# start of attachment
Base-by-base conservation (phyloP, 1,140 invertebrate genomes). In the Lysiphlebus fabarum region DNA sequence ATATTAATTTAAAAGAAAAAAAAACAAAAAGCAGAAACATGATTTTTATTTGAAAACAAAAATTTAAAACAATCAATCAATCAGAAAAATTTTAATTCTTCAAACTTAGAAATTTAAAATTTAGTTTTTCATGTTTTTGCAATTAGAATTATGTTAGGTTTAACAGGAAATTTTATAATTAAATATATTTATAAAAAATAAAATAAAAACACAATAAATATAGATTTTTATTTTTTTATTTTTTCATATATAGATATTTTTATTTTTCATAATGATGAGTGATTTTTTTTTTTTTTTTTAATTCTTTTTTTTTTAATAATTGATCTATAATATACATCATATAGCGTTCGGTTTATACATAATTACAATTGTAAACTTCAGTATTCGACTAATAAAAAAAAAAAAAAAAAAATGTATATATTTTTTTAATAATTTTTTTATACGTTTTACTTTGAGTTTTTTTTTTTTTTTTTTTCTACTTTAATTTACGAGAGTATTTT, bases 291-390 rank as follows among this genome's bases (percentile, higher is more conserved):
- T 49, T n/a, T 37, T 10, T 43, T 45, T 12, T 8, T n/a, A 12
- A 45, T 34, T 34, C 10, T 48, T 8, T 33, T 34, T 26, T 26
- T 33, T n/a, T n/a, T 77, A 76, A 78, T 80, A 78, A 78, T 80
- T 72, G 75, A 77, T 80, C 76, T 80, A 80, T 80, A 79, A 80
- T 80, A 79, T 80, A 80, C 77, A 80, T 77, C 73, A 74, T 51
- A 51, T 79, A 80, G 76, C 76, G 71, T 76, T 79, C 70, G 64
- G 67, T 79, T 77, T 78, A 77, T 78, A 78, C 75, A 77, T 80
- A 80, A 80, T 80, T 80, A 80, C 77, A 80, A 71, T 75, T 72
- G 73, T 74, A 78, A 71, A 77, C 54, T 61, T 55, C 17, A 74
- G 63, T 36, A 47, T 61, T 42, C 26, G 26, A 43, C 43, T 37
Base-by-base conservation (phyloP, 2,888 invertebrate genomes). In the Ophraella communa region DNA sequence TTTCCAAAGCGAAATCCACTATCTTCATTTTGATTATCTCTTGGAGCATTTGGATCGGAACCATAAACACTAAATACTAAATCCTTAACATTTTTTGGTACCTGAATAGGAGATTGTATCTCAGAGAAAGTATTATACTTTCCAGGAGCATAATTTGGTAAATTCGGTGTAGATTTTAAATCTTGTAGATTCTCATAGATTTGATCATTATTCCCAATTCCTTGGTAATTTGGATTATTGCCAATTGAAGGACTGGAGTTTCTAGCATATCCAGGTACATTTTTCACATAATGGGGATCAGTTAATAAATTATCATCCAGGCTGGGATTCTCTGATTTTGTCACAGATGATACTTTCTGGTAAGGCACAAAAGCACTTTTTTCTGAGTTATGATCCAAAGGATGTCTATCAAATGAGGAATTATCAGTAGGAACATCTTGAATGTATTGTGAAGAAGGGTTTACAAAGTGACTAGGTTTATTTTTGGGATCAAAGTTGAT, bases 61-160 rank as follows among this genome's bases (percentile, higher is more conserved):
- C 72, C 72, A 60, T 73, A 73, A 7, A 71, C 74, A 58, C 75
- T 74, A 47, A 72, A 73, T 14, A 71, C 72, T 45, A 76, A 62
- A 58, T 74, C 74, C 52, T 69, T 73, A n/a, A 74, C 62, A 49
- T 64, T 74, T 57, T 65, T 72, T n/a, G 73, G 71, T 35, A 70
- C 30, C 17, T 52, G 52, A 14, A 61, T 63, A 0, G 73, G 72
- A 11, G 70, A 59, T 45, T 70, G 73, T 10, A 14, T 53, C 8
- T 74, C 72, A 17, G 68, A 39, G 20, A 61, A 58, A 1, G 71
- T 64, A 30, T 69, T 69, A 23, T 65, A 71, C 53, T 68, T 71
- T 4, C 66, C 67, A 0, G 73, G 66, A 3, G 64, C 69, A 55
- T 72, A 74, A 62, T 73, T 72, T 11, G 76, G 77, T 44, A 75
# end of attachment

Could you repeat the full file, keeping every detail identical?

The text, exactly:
Base-by-base conservation (phyloP, 1,140 invertebrate genomes). In the Lysiphlebus fabarum region DNA sequence ATATTAATTTAAAAGAAAAAAAAACAAAAAGCAGAAACATGATTTTTATTTGAAAACAAAAATTTAAAACAATCAATCAATCAGAAAAATTTTAATTCTTCAAACTTAGAAATTTAAAATTTAGTTTTTCATGTTTTTGCAATTAGAATTATGTTAGGTTTAACAGGAAATTTTATAATTAAATATATTTATAAAAAATAAAATAAAAACACAATAAATATAGATTTTTATTTTTTTATTTTTTCATATATAGATATTTTTATTTTTCATAATGATGAGTGATTTTTTTTTTTTTTTTTAATTCTTTTTTTTTTAATAATTGATCTATAATATACATCATATAGCGTTCGGTTTATACATAATTACAATTGTAAACTTCAGTATTCGACTAATAAAAAAAAAAAAAAAAAAATGTATATATTTTTTTAATAATTTTTTTATACGTTTTACTTTGAGTTTTTTTTTTTTTTTTTTTCTACTTTAATTTACGAGAGTATTTT, bases 291-390 rank as follows among this genome's bases (percentile, higher is more conserved):
- T 49, T n/a, T 37, T 10, T 43, T 45, T 12, T 8, T n/a, A 12
- A 45, T 34, T 34, C 10, T 48, T 8, T 33, T 34, T 26, T 26
- T 33, T n/a, T n/a, T 77, A 76, A 78, T 80, A 78, A 78, T 80
- T 72, G 75, A 77, T 80, C 76, T 80, A 80, T 80, A 79, A 80
- T 80, A 79, T 80, A 80, C 77, A 80, T 77, C 73, A 74, T 51
- A 51, T 79, A 80, G 76, C 76, G 71, T 76, T 79, C 70, G 64
- G 67, T 79, T 77, T 78, A 77, T 78, A 78, C 75, A 77, T 80
- A 80, A 80, T 80, T 80, A 80, C 77, A 80, A 71, T 75, T 72
- G 73, T 74, A 78, A 71, A 77, C 54, T 61, T 55, C 17, A 74
- G 63, T 36, A 47, T 61, T 42, C 26, G 26, A 43, C 43, T 37
Base-by-base conservation (phyloP, 2,888 invertebrate genomes). In the Ophraella communa region DNA sequence TTTCCAAAGCGAAATCCACTATCTTCATTTTGATTATCTCTTGGAGCATTTGGATCGGAACCATAAACACTAAATACTAAATCCTTAACATTTTTTGGTACCTGAATAGGAGATTGTATCTCAGAGAAAGTATTATACTTTCCAGGAGCATAATTTGGTAAATTCGGTGTAGATTTTAAATCTTGTAGATTCTCATAGATTTGATCATTATTCCCAATTCCTTGGTAATTTGGATTATTGCCAATTGAAGGACTGGAGTTTCTAGCATATCCAGGTACATTTTTCACATAATGGGGATCAGTTAATAAATTATCATCCAGGCTGGGATTCTCTGATTTTGTCACAGATGATACTTTCTGGTAAGGCACAAAAGCACTTTTTTCTGAGTTATGATCCAAAGGATGTCTATCAAATGAGGAATTATCAGTAGGAACATCTTGAATGTATTGTGAAGAAGGGTTTACAAAGTGACTAGGTTTATTTTTGGGATCAAAGTTGAT, bases 61-160 rank as follows among this genome's bases (percentile, higher is more conserved):
- C 72, C 72, A 60, T 73, A 73, A 7, A 71, C 74, A 58, C 75
- T 74, A 47, A 72, A 73, T 14, A 71, C 72, T 45, A 76, A 62
- A 58, T 74, C 74, C 52, T 69, T 73, A n/a, A 74, C 62, A 49
- T 64, T 74, T 57, T 65, T 72, T n/a, G 73, G 71, T 35, A 70
- C 30, C 17, T 52, G 52, A 14, A 61, T 63, A 0, G 73, G 72
- A 11, G 70, A 59, T 45, T 70, G 73, T 10, A 14, T 53, C 8
- T 74, C 72, A 17, G 68, A 39, G 20, A 61, A 58, A 1, G 71
- T 64, A 30, T 69, T 69, A 23, T 65, A 71, C 53, T 68, T 71
- T 4, C 66, C 67, A 0, G 73, G 66, A 3, G 64, C 69, A 55
- T 72, A 74, A 62, T 73, T 72, T 11, G 76, G 77, T 44, A 75